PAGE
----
Dear Class of 2021,
Your special milestone has finally come and I still can't believe it! When I was your age, graduation was so "basic" with a week-long series of parties followed by four hours of sitting for twenty seconds of walking the stage. But you don't go with the basic flow. I guess some of you attend your graduation virtually, some spend time with your family and friends, and some probably... skip it altogether, just because 🤷 Regardless of how you choose to experience this moment, I hope that you realize how far you've come, and for this reason alone, it is worth celebrating.
I opened my post for Class of 2020 again today in which I found a part that reads "I have a younger brother who's a year behind you [class of 2020], and even I said to him: "Lucky you that you're not graduating this year.” I get how hard it is. Especially to some of you who came all the way from your home country to study abroad and contribute greatly to the economy of another country – some of you even risk all you have to pursue the American dream – you’ve already worked so hard to get here, but suddenly you found yourself being woken up by a nightmare called 'pandemic'." Welp, who would have known we'd still be in it after more than a year!? When my brother left to study online from "home" in Vietnam before the first lockdown in New York, I was still looking forward to seeing him in the fall semester and imagining our family would be able to unite and celebrate his graduation together in the US this year. I know how bizarre this is...
But you know what, you are incredibly resilient and creative in dealing with the challenges that life's been throwing at you, and I know for a fact that you have so much to offer. My younger brother who is also graduating with you this year has opened my eyes in so many ways that I truly hope more and more people can benefit by learning from your generation’s perspectives.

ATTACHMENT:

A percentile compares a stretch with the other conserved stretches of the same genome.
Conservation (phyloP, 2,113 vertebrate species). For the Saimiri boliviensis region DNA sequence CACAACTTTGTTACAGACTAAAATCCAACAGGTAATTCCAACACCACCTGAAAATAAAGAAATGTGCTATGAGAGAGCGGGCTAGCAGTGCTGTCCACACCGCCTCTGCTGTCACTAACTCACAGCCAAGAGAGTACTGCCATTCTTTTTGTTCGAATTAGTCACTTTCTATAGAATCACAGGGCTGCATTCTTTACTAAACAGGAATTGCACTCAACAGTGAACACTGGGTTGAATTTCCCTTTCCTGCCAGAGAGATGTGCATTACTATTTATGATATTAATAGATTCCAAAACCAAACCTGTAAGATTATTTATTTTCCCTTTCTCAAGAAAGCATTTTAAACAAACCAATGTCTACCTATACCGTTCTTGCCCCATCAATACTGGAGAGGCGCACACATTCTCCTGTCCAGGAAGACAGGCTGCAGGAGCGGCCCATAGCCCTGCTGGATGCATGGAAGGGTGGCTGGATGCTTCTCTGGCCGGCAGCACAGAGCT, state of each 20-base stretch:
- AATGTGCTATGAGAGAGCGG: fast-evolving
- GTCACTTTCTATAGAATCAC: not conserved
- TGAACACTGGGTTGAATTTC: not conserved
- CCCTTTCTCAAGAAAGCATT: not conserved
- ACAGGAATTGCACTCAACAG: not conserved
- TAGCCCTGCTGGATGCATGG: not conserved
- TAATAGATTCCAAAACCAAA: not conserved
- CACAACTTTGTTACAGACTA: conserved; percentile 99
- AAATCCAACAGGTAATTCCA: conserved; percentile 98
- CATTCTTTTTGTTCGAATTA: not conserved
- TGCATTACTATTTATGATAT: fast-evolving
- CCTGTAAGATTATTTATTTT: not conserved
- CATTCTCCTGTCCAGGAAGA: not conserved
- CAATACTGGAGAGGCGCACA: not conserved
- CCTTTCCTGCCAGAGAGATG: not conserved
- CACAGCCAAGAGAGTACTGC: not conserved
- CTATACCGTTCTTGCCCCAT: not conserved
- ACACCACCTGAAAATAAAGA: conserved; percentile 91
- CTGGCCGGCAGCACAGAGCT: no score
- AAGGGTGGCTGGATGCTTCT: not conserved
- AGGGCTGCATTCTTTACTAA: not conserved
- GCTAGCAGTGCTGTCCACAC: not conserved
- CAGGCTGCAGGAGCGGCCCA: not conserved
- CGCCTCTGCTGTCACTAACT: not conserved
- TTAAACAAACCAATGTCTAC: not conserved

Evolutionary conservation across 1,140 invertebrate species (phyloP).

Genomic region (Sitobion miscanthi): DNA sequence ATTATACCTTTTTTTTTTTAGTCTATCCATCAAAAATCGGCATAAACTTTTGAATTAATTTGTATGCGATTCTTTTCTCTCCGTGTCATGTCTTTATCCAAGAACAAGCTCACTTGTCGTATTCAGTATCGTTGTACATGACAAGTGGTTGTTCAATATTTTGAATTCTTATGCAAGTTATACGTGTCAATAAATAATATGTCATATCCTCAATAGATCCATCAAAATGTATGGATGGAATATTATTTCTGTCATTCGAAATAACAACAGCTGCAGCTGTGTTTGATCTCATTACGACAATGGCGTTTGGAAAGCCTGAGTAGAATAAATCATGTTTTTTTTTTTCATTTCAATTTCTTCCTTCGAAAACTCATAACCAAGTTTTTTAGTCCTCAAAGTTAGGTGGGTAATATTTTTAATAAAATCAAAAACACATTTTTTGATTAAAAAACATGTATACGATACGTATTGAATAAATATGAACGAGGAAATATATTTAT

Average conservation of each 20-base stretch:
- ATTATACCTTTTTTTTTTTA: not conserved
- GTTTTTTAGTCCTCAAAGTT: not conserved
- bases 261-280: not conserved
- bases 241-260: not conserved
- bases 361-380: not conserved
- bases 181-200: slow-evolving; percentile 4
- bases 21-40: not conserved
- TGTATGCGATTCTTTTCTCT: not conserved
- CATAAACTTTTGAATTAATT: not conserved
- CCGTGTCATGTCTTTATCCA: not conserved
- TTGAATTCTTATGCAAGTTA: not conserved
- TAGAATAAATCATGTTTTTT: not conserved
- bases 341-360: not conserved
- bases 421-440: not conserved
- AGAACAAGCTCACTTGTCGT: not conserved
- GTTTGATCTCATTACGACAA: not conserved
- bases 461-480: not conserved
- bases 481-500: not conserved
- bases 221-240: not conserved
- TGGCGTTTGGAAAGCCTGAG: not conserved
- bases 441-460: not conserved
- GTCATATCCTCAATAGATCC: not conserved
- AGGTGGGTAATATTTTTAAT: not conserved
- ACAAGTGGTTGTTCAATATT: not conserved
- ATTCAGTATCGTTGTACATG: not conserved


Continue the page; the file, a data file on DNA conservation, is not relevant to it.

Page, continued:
"If you want to have a high-quality life, you need to experience a high-quality lifestyle." High quality doesn’t mean “expensive” but really just the quality of the experience. There was a time when I felt immensely low and stuck as if I was spinning on a hamster wheel. My brother was always there for me more than just a shoulder to cry on, but he also opened my eyes to see the world that I was blinded to. Ever since he told me so and “forced” me to come out of my shell, I was able to start a new chapter of my life with a keen eye for quality and have never allowed myself to be in a hamster wheel ever again.
"Always listen and hold your reaction. Ultimately your decision is still up to you, but reacting will only hurt and not help you." I used to be so stubborn to the point of being rebellious when I was younger which put me in trouble all the time and caused my parents so many headaches. My brother has always been the opposite — every time he got yelled at, instead of reacting like me, he’s managed to keep his “cool, calm, collected” manner that used to irritate me so much because I didn’t want to be the only rebel (lol) while I knew deep inside he was just as stubborn. When I told him it wasn’t fair, he laughed and told me “You have a choice of listening and reacting in an argument. How you think about something will still be up to you, but you don’t have to always announce it.” So as much as I didn’t want to acknowledge that he was right, he was, indeed. A lot of the unnecessary troubles that I’ve been able to save myself from later on in life are the result of how I’ve learned to respond effectively instead of reacting impulsively.
"Be a man." One of the things that I feel very lucky about is having a brother who breaks the stereotype of what it means to be considered 'masculinity'. Growing up, I’ve always known a brother who is so wise and strong yet vulnerable, consistently caring, family-oriented, sentimental, always thinks for others, and never says no to helping with housework or doing the dishes.
It may sound funny but some of my dearest "friends" are actually in Class of 2021 (you know who you are 😂) That is to say, I know that stepping into the world after college while the pandemic lasts is no small feat, and not knowing what you want may feel nerve-wracking... but guess what, I was absolutely clueless, too! It's nothing but normal if you haven't figured out your entire life yet. The only way to know what is meant to be for you is to try and test it out as you go because knowing what doesn't work for you is not any less important than knowing what is right for you. Your value and contributions are in no small measure to our future, and we’ll never leave you alone in this journey, my young friends — all you need to do now is just start and allow your mistakes to guide you towards your right path. Success is what you make of it. You got this and have always got this.